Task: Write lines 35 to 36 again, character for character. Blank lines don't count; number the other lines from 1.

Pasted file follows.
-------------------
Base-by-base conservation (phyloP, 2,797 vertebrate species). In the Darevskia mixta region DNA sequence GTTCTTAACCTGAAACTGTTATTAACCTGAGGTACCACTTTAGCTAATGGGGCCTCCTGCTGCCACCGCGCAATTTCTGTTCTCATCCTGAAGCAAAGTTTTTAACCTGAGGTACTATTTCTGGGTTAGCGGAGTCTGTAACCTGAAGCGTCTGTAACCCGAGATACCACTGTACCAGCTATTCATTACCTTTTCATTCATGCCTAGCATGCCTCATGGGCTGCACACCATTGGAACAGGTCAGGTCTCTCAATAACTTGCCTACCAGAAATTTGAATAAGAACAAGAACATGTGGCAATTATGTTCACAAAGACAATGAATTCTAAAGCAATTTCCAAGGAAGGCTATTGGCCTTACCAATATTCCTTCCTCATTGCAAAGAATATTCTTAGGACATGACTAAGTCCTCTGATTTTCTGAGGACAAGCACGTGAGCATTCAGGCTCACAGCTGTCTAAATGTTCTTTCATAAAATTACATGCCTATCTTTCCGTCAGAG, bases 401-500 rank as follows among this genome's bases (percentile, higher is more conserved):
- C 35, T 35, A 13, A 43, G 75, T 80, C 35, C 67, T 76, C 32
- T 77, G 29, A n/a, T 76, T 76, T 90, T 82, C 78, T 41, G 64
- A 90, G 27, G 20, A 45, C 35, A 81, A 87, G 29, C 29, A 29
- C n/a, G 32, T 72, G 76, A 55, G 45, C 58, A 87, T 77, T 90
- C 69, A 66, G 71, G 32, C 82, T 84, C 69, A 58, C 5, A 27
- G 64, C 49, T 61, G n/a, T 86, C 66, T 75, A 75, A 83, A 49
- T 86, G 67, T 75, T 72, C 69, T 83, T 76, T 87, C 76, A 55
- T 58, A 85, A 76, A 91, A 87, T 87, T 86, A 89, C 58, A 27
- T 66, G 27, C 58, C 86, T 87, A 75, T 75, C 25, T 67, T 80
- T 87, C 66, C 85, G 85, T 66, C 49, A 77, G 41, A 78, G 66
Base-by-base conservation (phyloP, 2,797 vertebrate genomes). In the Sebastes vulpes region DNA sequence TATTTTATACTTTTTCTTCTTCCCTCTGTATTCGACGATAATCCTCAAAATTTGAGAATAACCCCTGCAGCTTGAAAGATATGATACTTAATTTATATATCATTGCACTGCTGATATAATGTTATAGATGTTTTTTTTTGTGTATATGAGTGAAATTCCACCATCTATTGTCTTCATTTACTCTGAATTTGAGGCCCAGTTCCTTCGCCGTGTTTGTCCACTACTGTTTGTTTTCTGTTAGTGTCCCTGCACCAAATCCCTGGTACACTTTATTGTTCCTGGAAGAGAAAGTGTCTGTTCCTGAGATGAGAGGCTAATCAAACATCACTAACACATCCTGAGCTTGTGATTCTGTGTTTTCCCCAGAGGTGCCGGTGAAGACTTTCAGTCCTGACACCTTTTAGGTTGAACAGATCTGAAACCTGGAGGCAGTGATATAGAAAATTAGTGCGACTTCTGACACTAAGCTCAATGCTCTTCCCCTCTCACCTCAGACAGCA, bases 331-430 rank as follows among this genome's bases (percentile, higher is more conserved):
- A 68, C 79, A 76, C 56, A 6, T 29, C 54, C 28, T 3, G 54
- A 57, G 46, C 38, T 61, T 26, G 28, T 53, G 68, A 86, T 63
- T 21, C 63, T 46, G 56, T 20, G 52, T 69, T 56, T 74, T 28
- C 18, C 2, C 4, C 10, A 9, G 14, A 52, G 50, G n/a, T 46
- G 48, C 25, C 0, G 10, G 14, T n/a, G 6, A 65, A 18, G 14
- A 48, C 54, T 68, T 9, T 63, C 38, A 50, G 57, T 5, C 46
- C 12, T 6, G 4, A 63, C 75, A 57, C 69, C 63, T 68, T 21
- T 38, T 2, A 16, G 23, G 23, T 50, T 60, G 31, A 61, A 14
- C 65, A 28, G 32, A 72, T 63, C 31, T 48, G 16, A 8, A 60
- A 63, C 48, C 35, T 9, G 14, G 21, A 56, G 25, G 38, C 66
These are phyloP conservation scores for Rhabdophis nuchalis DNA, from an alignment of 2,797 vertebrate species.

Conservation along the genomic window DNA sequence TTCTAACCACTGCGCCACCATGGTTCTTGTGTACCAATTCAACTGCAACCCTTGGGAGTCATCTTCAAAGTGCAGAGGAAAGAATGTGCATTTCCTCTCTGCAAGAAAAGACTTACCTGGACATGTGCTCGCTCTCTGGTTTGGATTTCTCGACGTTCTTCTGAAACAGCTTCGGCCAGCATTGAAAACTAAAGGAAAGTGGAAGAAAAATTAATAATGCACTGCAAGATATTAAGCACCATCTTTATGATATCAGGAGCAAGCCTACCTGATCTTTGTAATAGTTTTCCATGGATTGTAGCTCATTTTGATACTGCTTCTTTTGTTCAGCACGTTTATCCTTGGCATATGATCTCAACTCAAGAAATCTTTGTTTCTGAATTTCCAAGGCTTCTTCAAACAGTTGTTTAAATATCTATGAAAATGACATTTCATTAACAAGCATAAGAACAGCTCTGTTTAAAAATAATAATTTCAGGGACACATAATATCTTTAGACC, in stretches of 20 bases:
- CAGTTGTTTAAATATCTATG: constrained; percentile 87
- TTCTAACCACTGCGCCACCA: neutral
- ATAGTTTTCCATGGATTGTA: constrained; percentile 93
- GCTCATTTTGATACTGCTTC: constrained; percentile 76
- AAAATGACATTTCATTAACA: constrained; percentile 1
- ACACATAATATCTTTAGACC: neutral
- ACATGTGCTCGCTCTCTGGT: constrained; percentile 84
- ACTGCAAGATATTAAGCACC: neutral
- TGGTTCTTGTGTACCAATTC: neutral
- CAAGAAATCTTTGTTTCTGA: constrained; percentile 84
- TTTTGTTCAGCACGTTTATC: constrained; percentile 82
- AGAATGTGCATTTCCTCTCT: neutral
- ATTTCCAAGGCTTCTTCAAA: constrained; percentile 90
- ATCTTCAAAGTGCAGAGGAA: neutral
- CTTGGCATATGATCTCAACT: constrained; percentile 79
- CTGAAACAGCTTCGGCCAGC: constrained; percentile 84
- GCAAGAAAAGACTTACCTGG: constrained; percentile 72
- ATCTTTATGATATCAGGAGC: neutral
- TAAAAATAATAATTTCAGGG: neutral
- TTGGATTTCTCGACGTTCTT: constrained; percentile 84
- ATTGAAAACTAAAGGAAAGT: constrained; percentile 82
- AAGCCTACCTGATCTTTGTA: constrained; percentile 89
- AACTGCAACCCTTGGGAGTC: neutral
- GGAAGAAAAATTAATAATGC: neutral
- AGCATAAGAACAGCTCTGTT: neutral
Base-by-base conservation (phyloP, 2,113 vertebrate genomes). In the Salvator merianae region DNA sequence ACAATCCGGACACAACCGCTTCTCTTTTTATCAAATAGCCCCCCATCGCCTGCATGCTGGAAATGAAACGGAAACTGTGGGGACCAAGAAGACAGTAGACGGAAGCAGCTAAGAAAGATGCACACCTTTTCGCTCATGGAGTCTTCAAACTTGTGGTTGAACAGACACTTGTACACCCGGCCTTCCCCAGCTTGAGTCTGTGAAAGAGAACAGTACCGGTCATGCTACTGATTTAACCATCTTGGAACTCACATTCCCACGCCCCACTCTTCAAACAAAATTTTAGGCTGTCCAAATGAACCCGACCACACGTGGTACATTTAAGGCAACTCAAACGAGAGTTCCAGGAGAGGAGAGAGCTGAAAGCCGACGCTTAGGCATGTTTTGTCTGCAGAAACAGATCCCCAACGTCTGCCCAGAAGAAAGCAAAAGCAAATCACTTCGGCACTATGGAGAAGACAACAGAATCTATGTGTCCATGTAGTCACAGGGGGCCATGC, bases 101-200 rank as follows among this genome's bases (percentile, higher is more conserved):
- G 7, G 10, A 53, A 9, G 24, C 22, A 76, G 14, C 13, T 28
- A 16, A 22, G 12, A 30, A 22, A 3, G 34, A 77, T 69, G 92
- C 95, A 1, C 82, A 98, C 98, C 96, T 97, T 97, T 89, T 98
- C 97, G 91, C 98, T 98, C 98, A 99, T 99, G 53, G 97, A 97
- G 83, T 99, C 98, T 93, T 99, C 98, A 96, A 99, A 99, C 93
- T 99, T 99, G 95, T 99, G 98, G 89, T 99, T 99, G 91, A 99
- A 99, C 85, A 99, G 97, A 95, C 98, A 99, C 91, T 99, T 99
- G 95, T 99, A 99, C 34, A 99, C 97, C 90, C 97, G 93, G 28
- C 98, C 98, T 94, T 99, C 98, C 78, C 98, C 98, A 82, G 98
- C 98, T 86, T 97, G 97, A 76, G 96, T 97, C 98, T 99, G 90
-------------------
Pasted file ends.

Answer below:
- TTTTGTTCAGCACGTTTATC: constrained; percentile 82
- AGAATGTGCATTTCCTCTCT: neutral